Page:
UK ISPs voluntarily preserve internetdata
Immediately after the London attacks on 7 July 2005, the National High Tech Crime Unit sent an e-mail to the UK provider association and to the London Internet Exchange asking for voluntary help in preserving traffic data of telephone and internet, but also the contents of e-mails, voice-mails and SMS. Some technicians outside of the UK responded in outrage at this request, comparing the request to asking the Postal Services to photocopy all post and pointed out the technical impossibility of storing tens of millions of e-mails a day.
But the UK ISP world remained extremely silent. Now it turns out the preservation was voluntarily offered by UK ISPA and it also turns out this is not the first time UK ISPs have voluntarily preserved massive amounts of sensitive data on all their customers. After the New York attacks, on 14 September 2001 the UK ISPA already recommended giving in to a preservation request from the Crime Unit. As one anonymous UK ISP remarked in a technical conversation: “they took six months to get back to us, without even mentioning they wanted the data.” After that, the ISP deleted the records, because of the massive amount of necessary hard-disk space.
Telephony and internet providers were asked to store the content of email servers; email server logs; radius or other IP address to user resolution logs; pager, SMS and MMS Messages currently on the network’s platform; content of voicemail platforms; call data records (includes mobile, fixed line, international gateways & VoIP) and subscriber records.
The explanation offered was: “The investigation into this crime will take many months and it is likely that the significance of specific communications data and current stored content will not become immediately apparent and there is a real risk that important evidence could be lost.”
Now that the individual suiciders have been identified within a few days and general investigation is making rapid progress, hopefully the Crime Unit will quickly follow-up on the request and make sure these extremely sensitive data are not stored any longer than necessary for acceptable business purposes.
Unconfirmed rumour has it that Belgian ISPs received a similar request from the UK Crime Unit. It is unlikely they will voluntarily co-operate. Storing the content of communications is in utter violation of EU privacy legislation. Only upon court order may an ISP preserve specified data from individual suspects, if the cybercrime treaty has been implemented. There is no legitimacy in any kind of voluntary preservation, also given the immense privacy and security risks of collecting such massive amounts of data.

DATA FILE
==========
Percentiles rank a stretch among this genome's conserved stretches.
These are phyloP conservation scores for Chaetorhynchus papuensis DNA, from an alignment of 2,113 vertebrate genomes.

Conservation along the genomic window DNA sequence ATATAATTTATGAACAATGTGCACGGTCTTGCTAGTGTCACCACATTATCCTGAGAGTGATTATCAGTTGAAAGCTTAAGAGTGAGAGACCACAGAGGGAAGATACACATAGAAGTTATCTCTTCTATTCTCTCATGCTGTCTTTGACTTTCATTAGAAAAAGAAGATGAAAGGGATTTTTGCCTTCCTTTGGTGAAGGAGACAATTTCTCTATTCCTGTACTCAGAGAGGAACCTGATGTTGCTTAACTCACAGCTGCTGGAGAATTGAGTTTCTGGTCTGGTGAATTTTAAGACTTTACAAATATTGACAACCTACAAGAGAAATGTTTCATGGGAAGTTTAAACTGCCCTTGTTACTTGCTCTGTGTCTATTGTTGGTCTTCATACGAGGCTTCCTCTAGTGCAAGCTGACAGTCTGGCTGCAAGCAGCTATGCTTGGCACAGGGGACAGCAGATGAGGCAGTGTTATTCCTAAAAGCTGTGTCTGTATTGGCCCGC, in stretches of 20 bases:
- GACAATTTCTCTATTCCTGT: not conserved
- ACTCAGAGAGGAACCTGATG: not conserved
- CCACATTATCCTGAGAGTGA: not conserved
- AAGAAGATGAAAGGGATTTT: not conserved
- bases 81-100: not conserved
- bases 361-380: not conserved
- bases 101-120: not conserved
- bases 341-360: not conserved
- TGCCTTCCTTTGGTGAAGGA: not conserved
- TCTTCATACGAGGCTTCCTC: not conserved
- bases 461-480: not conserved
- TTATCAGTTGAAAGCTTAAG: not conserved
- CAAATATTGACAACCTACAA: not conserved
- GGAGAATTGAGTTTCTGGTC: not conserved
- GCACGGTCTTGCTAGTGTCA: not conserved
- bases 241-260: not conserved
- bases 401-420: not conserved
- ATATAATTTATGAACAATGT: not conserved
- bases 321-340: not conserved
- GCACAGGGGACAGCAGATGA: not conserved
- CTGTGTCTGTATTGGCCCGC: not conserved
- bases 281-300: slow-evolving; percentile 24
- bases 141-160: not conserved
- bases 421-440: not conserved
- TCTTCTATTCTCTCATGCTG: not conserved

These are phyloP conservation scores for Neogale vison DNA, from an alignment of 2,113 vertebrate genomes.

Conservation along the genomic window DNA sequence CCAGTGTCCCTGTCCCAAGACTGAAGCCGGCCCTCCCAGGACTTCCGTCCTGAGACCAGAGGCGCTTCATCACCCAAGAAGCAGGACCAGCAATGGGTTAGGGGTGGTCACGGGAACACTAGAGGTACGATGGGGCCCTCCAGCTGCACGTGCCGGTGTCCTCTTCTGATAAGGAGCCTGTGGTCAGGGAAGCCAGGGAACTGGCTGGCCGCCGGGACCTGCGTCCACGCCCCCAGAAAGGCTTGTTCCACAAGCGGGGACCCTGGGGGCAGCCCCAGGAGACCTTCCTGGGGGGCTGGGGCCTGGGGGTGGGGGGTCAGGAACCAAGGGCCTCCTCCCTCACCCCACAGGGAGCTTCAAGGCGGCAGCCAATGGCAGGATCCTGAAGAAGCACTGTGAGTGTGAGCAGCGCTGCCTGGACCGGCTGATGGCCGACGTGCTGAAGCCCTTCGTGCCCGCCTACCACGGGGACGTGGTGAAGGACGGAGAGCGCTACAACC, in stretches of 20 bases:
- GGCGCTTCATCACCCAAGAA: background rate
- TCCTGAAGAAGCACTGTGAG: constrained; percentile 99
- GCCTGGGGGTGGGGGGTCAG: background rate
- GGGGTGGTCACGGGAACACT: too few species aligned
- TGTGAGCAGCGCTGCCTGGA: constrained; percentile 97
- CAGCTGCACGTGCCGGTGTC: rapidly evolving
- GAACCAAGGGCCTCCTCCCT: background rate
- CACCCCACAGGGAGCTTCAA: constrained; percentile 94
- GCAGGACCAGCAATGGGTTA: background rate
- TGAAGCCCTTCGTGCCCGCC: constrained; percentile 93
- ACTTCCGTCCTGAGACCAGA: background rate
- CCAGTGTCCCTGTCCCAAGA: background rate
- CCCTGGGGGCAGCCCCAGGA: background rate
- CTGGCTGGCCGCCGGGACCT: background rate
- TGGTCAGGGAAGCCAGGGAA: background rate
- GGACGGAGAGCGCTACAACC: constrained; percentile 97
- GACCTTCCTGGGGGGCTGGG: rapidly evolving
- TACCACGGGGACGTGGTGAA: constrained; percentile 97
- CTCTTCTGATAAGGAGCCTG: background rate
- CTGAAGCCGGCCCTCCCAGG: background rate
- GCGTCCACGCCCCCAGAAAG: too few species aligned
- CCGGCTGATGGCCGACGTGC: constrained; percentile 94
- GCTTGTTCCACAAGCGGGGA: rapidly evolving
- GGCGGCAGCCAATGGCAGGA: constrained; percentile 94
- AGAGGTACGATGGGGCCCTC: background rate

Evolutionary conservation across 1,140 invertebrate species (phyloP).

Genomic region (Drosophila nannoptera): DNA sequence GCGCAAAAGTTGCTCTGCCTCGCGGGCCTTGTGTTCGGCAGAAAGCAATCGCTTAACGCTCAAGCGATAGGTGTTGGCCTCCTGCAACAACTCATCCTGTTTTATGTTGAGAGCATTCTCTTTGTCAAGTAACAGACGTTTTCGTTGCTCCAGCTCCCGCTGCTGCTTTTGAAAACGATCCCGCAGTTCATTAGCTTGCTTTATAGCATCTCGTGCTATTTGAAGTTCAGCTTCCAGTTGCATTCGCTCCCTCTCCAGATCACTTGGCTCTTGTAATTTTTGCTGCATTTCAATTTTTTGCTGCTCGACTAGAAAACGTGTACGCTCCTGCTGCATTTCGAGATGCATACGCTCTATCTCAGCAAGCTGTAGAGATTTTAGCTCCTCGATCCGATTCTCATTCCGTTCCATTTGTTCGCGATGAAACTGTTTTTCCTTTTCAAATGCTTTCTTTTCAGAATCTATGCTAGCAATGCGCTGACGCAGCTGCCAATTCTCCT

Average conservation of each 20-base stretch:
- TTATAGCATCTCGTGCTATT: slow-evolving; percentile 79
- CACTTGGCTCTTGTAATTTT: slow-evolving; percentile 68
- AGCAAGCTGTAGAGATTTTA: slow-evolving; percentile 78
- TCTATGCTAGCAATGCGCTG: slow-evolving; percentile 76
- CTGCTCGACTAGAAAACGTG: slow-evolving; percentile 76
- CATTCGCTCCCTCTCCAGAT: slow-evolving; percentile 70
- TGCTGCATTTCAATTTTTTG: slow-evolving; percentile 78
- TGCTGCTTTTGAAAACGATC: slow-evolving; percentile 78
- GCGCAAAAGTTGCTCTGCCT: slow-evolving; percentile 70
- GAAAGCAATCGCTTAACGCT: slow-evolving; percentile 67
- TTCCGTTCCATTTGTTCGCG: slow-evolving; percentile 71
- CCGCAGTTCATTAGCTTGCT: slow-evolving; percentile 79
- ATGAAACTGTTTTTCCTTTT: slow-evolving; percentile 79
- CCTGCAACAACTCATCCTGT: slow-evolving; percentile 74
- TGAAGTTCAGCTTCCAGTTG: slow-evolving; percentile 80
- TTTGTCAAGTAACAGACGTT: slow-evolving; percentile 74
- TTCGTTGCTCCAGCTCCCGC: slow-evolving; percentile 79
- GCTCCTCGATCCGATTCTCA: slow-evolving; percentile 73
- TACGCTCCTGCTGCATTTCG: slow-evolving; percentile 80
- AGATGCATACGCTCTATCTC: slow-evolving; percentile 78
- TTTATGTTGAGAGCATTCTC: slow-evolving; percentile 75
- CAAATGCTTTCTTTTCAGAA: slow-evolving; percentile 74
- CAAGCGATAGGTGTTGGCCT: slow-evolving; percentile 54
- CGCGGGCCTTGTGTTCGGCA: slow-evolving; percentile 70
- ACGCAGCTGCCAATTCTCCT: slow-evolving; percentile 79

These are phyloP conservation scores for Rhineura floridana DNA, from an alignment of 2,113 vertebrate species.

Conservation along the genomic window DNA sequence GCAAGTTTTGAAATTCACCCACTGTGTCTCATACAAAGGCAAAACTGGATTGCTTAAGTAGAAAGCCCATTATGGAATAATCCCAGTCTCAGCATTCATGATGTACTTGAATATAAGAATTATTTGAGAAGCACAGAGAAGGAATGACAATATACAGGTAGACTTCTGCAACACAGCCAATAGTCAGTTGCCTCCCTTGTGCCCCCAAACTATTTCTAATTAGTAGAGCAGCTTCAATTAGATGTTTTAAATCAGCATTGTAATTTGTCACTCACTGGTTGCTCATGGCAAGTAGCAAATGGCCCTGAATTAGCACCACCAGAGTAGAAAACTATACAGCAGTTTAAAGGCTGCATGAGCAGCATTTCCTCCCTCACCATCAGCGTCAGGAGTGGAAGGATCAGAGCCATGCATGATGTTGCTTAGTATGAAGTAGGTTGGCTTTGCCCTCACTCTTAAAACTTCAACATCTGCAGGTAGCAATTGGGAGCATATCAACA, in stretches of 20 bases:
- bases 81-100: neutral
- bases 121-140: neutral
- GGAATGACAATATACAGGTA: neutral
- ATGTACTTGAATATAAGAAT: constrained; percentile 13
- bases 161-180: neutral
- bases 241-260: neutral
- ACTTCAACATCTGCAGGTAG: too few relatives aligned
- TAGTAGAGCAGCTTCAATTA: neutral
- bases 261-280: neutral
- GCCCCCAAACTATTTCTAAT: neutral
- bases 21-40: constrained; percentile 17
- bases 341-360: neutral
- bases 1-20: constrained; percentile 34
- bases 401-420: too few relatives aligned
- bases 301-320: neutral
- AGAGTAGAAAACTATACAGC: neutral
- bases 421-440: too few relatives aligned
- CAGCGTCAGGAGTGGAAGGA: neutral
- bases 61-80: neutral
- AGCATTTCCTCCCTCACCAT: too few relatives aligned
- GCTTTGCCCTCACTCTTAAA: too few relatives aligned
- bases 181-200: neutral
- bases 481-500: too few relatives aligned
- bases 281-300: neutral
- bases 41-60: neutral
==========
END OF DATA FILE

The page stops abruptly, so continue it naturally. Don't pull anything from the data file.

In the UK ISPs have been bullied into voluntary data retention measures, in spite of extremely critical comments from the Information Commissioner. In response to a government consultation in 2003 about the government proposal for voluntary retention he said only a statutory obligation would comply with data protection laws, but added “However, the Commissioner is yet to be convinced that there is a need for a communications service provider (CSP) to retain data routinely for the prevention of terrorism, for any longer than the data would be normally retained for its own business purposes.”
When the UK failed to pass a specific data retention law through the normal democratic procedures, it seems they managed to convince ISPs they would risk their reputation if they did not voluntarily collaborate with essentially unlawful retention measures. Their attempt to bully the Brussels institutions into legalising this national practice hopefully meets with louder public resistance.
Net industry urged to co-operate following London bombings (11.07.2005)
Response Information Commissioner (June 2003)
Summary of other responses to the proposal for voluntary data retention (11.09.2003)